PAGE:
Orthodoxy in Public

In this morning’s Washington Post, Amanda Bennett has written an article on bias that is well worth reading. She raises the question, and fuels it with strong and reasonable “what ifs” regarding the interaction of certain religious orthodoxies that in our daily public life are experienced by women as prejudicial.

That was her focus, and it set in motion in my mind the following cluster of questions and concerns. Orthodoxy functions as an internal  tribal brand denoting that the members of a particular group belong to one particular belief system. Her example provides an illustration regarding a religious attitude towards women, but the branding can function just as well in any other belief system: economic, legal, political, or social. It is the flag of “how we do things” and the demarcation of a social geography. In that reality we are functionally owned by what we believe.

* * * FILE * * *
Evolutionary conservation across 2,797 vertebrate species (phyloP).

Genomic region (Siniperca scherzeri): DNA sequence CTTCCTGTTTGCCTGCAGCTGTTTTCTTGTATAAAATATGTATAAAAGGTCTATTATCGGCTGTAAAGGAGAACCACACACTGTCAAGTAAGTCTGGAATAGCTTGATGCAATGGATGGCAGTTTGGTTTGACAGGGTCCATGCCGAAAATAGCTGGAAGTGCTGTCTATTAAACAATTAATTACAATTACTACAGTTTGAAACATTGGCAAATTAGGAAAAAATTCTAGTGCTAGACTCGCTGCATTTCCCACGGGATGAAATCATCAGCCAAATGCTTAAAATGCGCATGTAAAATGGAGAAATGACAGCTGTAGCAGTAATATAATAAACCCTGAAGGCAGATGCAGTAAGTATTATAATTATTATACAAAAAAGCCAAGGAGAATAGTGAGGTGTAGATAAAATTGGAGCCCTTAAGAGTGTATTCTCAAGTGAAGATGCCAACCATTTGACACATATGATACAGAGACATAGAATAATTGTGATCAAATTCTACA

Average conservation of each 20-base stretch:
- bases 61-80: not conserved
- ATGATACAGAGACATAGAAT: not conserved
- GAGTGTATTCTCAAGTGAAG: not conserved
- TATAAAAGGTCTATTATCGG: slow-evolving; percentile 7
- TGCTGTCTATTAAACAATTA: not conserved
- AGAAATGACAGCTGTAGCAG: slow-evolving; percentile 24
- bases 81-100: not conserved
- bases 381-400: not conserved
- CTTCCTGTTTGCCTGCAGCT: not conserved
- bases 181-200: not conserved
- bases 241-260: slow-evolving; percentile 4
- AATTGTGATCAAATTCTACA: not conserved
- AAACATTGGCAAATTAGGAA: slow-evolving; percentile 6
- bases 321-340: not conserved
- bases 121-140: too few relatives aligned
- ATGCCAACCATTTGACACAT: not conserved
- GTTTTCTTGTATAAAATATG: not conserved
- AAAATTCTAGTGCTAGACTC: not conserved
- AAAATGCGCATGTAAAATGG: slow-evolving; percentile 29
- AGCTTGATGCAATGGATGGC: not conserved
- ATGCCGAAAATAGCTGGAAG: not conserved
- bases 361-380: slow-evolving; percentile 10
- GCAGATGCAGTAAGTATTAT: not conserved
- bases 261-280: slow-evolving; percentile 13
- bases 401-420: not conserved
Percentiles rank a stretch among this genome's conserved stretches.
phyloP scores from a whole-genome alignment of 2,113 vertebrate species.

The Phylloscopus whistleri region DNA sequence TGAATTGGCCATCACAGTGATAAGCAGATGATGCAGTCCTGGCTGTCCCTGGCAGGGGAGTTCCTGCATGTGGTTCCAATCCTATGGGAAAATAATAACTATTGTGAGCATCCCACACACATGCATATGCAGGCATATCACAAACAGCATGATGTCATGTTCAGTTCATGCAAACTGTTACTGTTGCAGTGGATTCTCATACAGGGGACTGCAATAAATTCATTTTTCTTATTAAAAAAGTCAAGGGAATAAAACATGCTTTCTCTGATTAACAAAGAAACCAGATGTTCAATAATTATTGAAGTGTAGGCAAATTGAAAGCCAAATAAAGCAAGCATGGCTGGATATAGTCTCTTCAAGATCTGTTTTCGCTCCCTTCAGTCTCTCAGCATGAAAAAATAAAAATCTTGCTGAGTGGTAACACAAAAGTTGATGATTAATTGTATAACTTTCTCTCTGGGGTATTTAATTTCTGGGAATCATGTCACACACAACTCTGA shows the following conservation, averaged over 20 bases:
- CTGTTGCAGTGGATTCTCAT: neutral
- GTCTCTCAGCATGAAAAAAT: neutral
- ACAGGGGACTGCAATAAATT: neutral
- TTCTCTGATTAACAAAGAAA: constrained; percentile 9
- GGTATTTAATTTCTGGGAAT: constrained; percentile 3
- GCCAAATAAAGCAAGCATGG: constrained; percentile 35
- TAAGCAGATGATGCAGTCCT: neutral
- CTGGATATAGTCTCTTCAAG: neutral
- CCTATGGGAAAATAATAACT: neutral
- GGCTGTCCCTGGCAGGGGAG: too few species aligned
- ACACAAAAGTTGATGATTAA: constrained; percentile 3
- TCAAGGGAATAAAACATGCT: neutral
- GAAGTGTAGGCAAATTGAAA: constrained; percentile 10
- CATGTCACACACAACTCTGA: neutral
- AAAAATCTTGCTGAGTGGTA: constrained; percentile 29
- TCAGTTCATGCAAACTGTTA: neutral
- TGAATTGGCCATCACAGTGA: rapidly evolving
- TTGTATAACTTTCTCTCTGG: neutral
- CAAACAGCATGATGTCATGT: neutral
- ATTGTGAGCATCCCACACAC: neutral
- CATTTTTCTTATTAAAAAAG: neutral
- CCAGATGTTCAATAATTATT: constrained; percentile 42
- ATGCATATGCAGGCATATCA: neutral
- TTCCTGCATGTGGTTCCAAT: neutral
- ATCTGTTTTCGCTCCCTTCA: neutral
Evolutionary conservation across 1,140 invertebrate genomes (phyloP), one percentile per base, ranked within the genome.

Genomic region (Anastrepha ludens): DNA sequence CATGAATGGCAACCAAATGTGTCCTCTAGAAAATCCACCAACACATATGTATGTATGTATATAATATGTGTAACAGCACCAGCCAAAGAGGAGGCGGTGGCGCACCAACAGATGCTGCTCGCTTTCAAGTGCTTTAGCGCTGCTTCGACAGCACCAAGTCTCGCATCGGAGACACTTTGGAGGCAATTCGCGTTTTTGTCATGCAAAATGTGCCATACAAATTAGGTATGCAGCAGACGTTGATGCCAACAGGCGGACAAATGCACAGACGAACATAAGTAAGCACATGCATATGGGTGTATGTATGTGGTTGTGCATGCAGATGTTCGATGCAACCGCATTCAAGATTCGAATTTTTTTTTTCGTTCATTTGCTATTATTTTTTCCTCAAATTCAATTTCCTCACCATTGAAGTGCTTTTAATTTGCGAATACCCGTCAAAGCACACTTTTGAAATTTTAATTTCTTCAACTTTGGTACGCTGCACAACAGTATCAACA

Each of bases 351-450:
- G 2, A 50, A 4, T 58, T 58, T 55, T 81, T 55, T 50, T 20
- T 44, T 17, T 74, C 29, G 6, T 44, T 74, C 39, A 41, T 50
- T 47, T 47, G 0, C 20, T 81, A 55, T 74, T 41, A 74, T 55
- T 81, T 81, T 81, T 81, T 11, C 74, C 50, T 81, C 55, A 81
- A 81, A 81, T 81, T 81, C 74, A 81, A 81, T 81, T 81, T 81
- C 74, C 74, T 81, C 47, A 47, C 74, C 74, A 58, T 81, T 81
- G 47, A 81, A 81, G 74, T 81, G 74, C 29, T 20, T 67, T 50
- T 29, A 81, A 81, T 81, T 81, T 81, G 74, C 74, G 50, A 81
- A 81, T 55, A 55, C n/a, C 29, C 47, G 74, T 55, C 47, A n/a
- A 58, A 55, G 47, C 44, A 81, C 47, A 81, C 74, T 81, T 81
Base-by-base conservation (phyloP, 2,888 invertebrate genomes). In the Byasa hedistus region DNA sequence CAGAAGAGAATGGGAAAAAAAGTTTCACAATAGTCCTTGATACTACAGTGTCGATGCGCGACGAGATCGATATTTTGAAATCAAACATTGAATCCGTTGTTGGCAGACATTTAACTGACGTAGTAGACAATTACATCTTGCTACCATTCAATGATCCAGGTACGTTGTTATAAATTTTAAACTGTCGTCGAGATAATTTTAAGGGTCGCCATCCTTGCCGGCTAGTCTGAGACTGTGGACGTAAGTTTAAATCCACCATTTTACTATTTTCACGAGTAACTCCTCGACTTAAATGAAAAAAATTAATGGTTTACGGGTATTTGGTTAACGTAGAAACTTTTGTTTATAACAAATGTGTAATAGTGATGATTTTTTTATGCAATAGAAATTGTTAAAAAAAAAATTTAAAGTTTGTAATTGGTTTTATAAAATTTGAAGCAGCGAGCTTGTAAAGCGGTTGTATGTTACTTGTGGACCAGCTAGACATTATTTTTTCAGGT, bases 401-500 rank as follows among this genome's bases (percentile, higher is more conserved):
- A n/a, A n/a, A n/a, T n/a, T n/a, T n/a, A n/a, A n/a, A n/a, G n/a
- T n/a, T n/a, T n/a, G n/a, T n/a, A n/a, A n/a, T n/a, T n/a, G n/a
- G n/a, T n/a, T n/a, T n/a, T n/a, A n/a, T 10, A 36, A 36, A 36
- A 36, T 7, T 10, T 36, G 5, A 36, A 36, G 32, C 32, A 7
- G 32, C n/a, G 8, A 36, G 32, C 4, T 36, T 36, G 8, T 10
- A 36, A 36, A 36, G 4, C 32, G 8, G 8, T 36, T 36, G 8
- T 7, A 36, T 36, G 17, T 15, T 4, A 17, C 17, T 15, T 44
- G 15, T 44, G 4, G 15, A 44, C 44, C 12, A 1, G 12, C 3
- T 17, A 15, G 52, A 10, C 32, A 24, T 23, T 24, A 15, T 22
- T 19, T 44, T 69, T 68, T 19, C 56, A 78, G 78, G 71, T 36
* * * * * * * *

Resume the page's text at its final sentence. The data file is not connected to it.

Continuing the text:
And therein is the problem orthodoxy experiences and presents when that flag is waved in a public place. This country hosts a multitude of unwaved flags. We live with a dedication to the value of this plurality of beliefs. In that kind of social reality, an orthodoxy that disrespects in any way the members of the larger community needs to stay protected and honored, at home.

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